Wednesday, May 24, 2006

birthday tribute

Perry Simon had another great idea. A month ago, on his father's birthday he wrote a nice couple of paragraphs about his dad.

Today would have been my father's birthday. He was only 50 when he died. A year or two ago, I reached the point when my father had been dead more than half my life. There have been so many things that have happened since his death that I would have liked for him to have seen.
I wish I had gotten to know him better. I wish he had gotten to meet my children.

My father went to Fordham University and then to journalism school at Columbia. He joined the Air Force and flew jets over Montana for a couple of peacetime years. After that, he worked as a newspaper reporter and eventually became a correspondent for UPI, covering the New York State Legislature. That led to a job as an assistant press secretary for Governor Nelson Rockefeller. After that he joined the public relations firm of Ivy Lee & T.J. Ross, later known as T.J. Ross & Associates. He did work for several big companies including Pan Am and Chrysler. His biggest account was Bacardi Rum. He often traveled to Miami, Puerto Rico and Bermuda for Bacardi. He brought the family along to Miami a couple of times and to Bermuda once. About three years before he died, he took a job with the American Petroleum Institute and moved our family from the New York suburbs to the Washington suburbs.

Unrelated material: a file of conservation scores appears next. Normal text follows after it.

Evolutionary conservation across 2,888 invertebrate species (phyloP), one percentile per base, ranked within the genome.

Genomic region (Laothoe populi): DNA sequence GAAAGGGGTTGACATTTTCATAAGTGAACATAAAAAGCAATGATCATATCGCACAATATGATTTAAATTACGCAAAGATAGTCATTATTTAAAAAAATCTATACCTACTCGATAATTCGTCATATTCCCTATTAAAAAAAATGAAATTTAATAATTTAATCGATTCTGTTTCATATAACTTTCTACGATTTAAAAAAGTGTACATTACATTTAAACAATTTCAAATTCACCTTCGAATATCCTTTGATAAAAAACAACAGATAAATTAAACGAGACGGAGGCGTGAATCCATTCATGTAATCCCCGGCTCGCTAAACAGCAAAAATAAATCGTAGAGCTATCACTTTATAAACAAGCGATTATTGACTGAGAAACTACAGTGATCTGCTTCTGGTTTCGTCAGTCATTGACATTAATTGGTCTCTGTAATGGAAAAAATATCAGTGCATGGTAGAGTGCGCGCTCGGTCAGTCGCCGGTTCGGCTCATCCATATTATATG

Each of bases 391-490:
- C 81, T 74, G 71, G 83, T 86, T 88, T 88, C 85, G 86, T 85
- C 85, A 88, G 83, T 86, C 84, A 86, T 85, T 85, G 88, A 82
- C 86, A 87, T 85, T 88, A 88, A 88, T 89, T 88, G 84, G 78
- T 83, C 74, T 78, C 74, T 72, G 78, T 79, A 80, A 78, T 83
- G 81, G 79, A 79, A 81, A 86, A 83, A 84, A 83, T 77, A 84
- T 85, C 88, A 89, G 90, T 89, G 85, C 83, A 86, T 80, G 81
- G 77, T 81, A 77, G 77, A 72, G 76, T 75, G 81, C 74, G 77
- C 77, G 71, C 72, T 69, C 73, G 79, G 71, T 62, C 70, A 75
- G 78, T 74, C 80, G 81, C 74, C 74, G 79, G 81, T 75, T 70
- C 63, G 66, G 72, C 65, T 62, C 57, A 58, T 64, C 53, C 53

My dad was a huge fan of the New York Football Giants. He had season tickets and took me to see the Giants play at Yankee Stadium, Shea Stadium, Yale Bowl and Giants Stadium. I took him to see them play once at RFK Stadium about two months before his unexpected death. Dad also loved the baseball Giants before they broke his heart and moved to San Francisco. He raised me to be a New York Mets fan. He taught me that the orange on the Mets' caps came from the Giants and that the blue came from the Dodgers.

Like each of us, Dad impacted more lives than he probably realized. He wrote a campaign slogan that helped his friend Andrew O'Rourke get elected to city council. He played an important part in keeping the Crestwood Library from closing by getting a rookie reporter named Chris Wallace to show up with a camera crew.

My father sang with the Glee Club of the Friendly Sons of St. Patrick. We buried him in the tuxedo he wore on stage with them. He was a member of the NYAC and often played tennis with Bill Wendell, which impressed me. He loved opera and Gregorian chants. He took my mother to see musicals on Broadway.

I'm sure there was more to him than what I've written. I should have asked my sisters and cousins to share some memories too. If your father is still alive, take the opportunity to have a conversation with him today.

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Anonymous Anonymous said...

As I read this, I thought this is a nice tribute to your dad. But you really got me with the last paragraph. It made me think of my missed moments with my dad, and the wonderful shared moments I had with him too.

Thank you.

Anonymous Pam Mc said...

My heart goes out to you Frank. Your dad seemed like a stellar person, as you have turned out to be also. What a touching way to remember him.
My dad has been gone over 10 years now and I miss him very much. Cherish all moments as if they were the last...


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